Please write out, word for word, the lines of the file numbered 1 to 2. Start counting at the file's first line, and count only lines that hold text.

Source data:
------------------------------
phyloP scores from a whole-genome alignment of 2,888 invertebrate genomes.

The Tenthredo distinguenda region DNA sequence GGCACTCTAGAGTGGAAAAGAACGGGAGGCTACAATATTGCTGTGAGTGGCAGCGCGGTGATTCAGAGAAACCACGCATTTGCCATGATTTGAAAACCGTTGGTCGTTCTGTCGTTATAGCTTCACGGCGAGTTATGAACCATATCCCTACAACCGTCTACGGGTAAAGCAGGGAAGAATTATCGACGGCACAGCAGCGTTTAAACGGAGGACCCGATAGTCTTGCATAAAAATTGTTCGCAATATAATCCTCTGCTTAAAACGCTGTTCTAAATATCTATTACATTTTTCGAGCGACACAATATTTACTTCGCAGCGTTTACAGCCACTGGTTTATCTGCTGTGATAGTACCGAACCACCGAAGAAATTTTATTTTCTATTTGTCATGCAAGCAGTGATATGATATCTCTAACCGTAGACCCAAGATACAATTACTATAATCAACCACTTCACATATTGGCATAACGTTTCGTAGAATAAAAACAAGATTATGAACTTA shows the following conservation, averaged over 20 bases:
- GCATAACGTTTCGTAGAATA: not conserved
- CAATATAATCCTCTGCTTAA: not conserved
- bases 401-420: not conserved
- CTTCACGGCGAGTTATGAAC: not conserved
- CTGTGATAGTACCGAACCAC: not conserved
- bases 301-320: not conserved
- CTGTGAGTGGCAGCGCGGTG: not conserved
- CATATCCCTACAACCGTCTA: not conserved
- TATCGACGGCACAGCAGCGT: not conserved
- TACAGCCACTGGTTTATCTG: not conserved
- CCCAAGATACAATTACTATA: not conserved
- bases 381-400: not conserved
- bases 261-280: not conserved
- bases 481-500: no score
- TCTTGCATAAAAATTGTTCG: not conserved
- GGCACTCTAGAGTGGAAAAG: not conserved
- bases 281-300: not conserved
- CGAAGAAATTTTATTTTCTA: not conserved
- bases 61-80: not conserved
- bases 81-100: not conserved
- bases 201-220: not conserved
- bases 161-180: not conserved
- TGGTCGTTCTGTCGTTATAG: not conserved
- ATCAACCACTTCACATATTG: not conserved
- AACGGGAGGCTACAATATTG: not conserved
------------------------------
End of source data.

phyloP scores from a whole-genome alignment of 2,888 invertebrate genomes.

The Tenthredo distinguenda region DNA sequence GGCACTCTAGAGTGGAAAAGAACGGGAGGCTACAATATTGCTGTGAGTGGCAGCGCGGTGATTCAGAGAAACCACGCATTTGCCATGATTTGAAAACCGTTGGTCGTTCTGTCGTTATAGCTTCACGGCGAGTTATGAACCATATCCCTACAACCGTCTACGGGTAAAGCAGGGAAGAATTATCGACGGCACAGCAGCGTTTAAACGGAGGACCCGATAGTCTTGCATAAAAATTGTTCGCAATATAATCCTCTGCTTAAAACGCTGTTCTAAATATCTATTACATTTTTCGAGCGACACAATATTTACTTCGCAGCGTTTACAGCCACTGGTTTATCTGCTGTGATAGTACCGAACCACCGAAGAAATTTTATTTTCTATTTGTCATGCAAGCAGTGATATGATATCTCTAACCGTAGACCCAAGATACAATTACTATAATCAACCACTTCACATATTGGCATAACGTTTCGTAGAATAAAAACAAGATTATGAACTTA shows the following conservation, averaged over 20 bases: